12 April 2015

Baking With Spirit: Black Forest Gateau [Low Fat]

It's just as well that this cake is low fat, because I decided to serve it (i.e. try to get rid of most of it so I can't eat it all) at a Monopoly evening that I hosted for some friends this weekend. Not only was there cake, but there was cheese, guacamole (plus crackers) and beer. As always, the Monopoly game was just there as an excuse to get together, and I'll come clean with you all and admit that I cheated. I am not at all competitive, so while those who are competitive got tense and serious, I cared less and less about the game in hand. I freely admit that I stole from the community chest. Judge me as you see fit.

I've decided that frozen pitted cherries are my new best friend. Cherries are probably my favourite fruit, but are often very expensive to buy in abundance (usually £10/kg, approx £5 for 1lb) and are painstaking to pit by hand. Frozen cherries are comparatively cheap, and available year-round to boot. As an added bonus, because they can be bought pre-pitted, all the hard labour has been done for you. I should probably have found a way to get this post sponsored by frozen cherries (but, alas, I didn't have the forethought), because I am just so damn excited about them right now.

This Black Forest Gateau was inspired by one of the last Baking With Spirit Challenge entries. Siobhan from Tastyrecipesandotherstuff entered a Black Forest Gateau into the Fun challenge, and ever since I have had the desire to make something similar.

The Black Forest Gateau is made up of three layers of fatless chocolate sponge, whipped double cream and black cherries, then it is coated in a dark chocolate and rum ganache. It is light, chocolatey and delicious. The spreading of the ganache over the sides got a bit messy, but I liked how the cake stand then reflected this, so didn't try to clean up too much afterwards. I also like how the cream from the layers got swirled into the ganache towards the base. It just goes to show that the best results are not always planned!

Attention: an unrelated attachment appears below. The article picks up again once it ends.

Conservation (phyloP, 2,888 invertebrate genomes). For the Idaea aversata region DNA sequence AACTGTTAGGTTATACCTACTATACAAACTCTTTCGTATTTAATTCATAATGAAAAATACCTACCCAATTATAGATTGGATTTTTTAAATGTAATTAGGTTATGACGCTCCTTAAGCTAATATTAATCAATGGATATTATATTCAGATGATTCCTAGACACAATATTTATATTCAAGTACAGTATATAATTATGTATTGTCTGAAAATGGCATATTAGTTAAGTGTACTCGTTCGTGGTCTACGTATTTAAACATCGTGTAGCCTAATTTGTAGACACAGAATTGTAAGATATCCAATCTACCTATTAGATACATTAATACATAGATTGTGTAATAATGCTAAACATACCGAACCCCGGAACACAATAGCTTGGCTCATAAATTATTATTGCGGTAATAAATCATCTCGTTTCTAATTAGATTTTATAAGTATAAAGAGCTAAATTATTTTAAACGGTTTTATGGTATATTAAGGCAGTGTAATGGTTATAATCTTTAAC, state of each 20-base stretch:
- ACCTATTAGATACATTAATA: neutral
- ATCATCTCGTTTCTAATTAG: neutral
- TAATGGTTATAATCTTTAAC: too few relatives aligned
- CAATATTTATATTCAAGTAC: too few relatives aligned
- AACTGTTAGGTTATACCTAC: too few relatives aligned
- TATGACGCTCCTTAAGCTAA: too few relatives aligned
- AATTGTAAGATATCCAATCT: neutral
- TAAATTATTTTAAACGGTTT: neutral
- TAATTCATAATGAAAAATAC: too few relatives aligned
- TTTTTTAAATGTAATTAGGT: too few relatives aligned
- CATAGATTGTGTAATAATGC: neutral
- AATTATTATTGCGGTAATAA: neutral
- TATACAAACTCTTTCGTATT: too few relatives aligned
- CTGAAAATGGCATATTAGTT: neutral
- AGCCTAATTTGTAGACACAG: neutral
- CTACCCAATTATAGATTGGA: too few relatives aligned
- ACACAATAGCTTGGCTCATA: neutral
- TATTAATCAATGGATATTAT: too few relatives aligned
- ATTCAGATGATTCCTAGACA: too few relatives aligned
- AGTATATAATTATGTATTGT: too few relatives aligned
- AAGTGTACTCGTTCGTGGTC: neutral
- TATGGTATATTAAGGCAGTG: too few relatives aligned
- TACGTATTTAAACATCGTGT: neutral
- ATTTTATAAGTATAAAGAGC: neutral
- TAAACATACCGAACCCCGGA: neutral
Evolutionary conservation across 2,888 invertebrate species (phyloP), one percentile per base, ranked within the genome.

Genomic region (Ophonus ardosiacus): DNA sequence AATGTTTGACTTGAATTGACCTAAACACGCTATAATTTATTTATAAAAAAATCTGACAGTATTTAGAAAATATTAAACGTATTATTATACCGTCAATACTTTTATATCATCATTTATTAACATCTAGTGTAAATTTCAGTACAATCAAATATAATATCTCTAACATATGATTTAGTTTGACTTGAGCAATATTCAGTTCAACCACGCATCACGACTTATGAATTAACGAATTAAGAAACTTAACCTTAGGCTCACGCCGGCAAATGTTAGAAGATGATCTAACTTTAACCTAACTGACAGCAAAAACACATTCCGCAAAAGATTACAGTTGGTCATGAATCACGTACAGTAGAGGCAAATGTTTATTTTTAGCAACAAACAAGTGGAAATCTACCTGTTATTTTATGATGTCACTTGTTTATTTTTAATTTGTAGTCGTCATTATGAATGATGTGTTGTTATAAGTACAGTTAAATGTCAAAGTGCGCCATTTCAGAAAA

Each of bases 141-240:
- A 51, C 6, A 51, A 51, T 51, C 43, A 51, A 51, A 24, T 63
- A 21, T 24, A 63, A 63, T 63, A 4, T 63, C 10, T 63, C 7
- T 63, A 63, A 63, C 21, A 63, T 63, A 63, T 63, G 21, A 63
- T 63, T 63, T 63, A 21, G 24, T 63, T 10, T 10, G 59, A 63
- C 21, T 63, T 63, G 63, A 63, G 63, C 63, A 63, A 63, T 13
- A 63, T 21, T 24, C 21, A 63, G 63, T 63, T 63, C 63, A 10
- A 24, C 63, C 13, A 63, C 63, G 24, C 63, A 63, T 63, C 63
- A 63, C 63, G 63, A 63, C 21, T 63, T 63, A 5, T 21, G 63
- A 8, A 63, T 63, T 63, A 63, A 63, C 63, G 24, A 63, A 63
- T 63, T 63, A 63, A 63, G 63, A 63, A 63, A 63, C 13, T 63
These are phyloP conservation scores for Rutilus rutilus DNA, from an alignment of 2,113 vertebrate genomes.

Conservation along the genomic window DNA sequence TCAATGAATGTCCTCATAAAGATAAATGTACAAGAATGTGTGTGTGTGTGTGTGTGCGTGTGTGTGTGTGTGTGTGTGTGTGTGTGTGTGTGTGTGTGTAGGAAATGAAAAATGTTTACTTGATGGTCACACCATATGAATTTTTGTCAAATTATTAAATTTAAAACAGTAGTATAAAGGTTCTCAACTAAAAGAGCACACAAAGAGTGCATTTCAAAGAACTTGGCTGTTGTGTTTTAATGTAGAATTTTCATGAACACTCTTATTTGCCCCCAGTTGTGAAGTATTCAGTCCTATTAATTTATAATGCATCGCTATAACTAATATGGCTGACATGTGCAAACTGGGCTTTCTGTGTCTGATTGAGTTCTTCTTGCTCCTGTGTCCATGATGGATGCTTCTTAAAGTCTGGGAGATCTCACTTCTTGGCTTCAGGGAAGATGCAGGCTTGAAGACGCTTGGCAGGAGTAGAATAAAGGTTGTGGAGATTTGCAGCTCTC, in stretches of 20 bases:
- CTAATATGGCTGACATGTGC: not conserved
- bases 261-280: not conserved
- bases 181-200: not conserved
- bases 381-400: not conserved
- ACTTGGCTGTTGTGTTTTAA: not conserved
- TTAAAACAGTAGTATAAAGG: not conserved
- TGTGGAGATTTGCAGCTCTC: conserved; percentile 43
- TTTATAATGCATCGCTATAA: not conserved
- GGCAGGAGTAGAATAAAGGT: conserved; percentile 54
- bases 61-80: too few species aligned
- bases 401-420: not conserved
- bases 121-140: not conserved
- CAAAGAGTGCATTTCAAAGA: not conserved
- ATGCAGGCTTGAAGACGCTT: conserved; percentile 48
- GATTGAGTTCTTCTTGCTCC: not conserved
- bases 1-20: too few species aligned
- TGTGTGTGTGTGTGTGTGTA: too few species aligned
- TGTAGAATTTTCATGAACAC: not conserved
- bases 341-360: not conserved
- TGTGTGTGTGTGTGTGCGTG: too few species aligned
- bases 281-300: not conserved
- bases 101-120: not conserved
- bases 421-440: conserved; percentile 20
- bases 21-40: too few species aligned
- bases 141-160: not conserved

I think we can also call this cake low fat, since the sponge doesn't contain butter of any description, and the cream is half fat. Hooray!

  • 6 Medium Eggs
  • 150g Caster Sugar
  • 50g Cocoa Powder
  • 200mL Elmlea Double Light
  • 400g Frozen Pitted Dark Cherries (or fresh, if you prefer!)
  • 300g Dark Chocolate
  • 75mL Water
  • 75mL White Rum
  • Preheat the oven to 180C/160C fan, and line three 9in cake tins with baking parchment, greasing the sides.
  • Take the cherries out of the freezer, and allow to defrost on the counter.
  • Separate the eggs.
  • Whisk the egg whites and caster sugar until a stiff peak forms when the whisk is pulled out.
  • Fold in the egg yolks and cocoa powder, making sure they are well combined.
  • Divide the mixture between the cake tin and bake for 20 minutes.
  • Allow the cakes to cool for 5 minutes before turning out onto a cooling rack.
  • While the cakes bake, make the ganache: break the chocolate up in a bowl, and add the water and rum. Microwave for 40 seconds, stir and then repeat. The chocolate will not be fully melted at this stage, but the surrounding liquid should be hot enough to continue the melting. Stir occasionally, and allow to cool.
  • When everything is cool, whisk the cream until soft peaks form when the whisk is removed.
  • Dot a bit of ganache on the dish you wish to display your cake on. 
  • Place one cake on top of the dot. Spread half of the cream over the top, followed by just under half of the cherries.
  • Repeat for the second cake layer using all but a few of the remaining cherries, then top with the third cake.
  • Spoon the ganache over the top of the cake, spreading it over the top after each spoonful (to avoid adding too much my accident). 
  • When the top of the cake is sufficiently covered and the ganache has started dripping down the sides, use a spatula to spread it over the sides of the cake (a cake turntable is invaluable here). 
  • Fill any gaps between the cake layers with the ganache, again using the spatula to smooth it into the side of the cake. You might spread the cream as you do this, but it's all part of the cool effect, so don't worry. If you get a buildup of ganache at the base of the cake, scrape it off and spread it over the sides as well.
  • Decorate with the remaining cherries.

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